Stove Piping

I am having a stove pipe issue with my AR15 SBR.

Here is a few bits of info:
  • It's new. less than 300 rounds.
  • It's clean. Detailed strip and clean.
  • It's an SBR. 7 inch. LOUD.
  • It was well lubed. Even over-lubed eventually
  • Ammo was new and consistent.
The next thing I am going to try is swapping out the lower with the pistol lower I originally had on this rig. It ran fine in the past with that lower.

My theory is that the buffer spring is too strong because the barrel is so short and the recoil is so light.

Any other ideas?

--Yes I assembled the thing myself? What are you saying!?


That Guy said...

Check your gas key. Mine was doing mysterious jams, including stovepipes, and one of the gas key screws had sheared off. everything LOOKED fine, but the key was loose making it seem like it was under gassed.

Laura said...

i was told by an AR gunsmith that over-lubing can cause problems. mebbe that's part of it?

New Jovian Thunderbolt said...

cheapest and easiest check... swap that buffer tube spring for a shorter one.

then fiddle with the gas key.

i doubt it is over-lubing, Laura, you should see how dry he leaves it, normally.

Laura said...

eh, was just a thought. :)

Anonymous said...

I would have thought the buffer spring was too weak and allowing the bolt to slam back too fast and pop the extractor off the rim.

Or the extractor spring is screwed up in some fashion.

JB Miller said...

I have run it dry, a few drops in the lube holes and wet with lube. All the same.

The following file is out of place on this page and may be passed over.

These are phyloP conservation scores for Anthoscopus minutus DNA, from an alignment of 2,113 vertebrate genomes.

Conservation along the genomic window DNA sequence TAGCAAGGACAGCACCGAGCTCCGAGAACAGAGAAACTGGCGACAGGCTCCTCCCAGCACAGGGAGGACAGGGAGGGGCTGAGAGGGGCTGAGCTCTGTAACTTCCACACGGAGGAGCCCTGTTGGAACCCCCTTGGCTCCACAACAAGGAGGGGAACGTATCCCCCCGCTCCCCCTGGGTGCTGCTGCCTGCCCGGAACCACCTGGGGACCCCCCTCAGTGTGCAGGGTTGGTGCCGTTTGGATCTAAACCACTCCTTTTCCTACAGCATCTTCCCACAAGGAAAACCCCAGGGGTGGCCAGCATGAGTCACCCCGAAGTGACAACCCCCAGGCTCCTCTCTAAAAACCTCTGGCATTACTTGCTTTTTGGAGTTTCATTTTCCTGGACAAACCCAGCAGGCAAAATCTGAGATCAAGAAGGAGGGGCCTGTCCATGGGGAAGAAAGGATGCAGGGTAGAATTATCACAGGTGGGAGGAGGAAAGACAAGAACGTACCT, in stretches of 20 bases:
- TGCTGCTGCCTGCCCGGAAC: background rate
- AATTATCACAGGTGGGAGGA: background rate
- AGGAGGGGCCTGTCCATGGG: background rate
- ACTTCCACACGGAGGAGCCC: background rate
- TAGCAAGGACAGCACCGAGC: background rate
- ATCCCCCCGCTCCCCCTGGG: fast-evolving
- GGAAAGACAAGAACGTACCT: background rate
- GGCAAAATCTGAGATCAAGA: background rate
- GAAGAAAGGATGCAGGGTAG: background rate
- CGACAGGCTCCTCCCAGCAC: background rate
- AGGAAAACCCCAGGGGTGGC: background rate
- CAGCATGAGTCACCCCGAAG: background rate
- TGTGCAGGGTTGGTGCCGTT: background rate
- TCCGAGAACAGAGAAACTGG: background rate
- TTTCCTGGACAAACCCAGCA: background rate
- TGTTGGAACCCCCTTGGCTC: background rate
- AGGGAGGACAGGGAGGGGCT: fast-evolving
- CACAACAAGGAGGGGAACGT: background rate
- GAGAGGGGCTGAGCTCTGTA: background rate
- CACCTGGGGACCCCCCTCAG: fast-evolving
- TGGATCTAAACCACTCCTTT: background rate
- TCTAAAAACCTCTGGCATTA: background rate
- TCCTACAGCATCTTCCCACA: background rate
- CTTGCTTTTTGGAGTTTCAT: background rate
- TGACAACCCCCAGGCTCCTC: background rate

I swapped back the original pistol lower.

Went back to my range again every third shot was a stovepipe just like the pic.

The action goes back far enough to pick up the next round so it is getting enough gas to go back far enough.

I will keep looking.

Old NFO said...

You probably tried different ammo also, right?

Anonymous said...

make sure the gas tube is clear, end-to-end.

A buddy had a blown primer get stuck in his, and caused all kinds of problems.

JB Miller said...

I did try different ammo. I also did a detailed inspection of the ammo and casings.

It seems to be getting enough gas through the tube. Enough in fact to cycle the bolt back far enough to load the next round. You can see in the photo the next round is half way in the pipe.

It's either not letting go of the spent casing or it's somehow bouncing back in.

B said...

Shorter buffer. THe bolt may move far enough to pick up another round, but not hard enough to kick the case out of the extractor properly.

David said...

I'd tend to vote with those calling for a lighter buffer assembly; standard buffer might be slowing the BCG too much to kick the extracted case clear.

Could simply be a jacked-up extractor not releasing the spent you have a different BCG you could throw in there?

Or it could be under-gassed for some reason.

Or I might not know what the hell I'm talking about.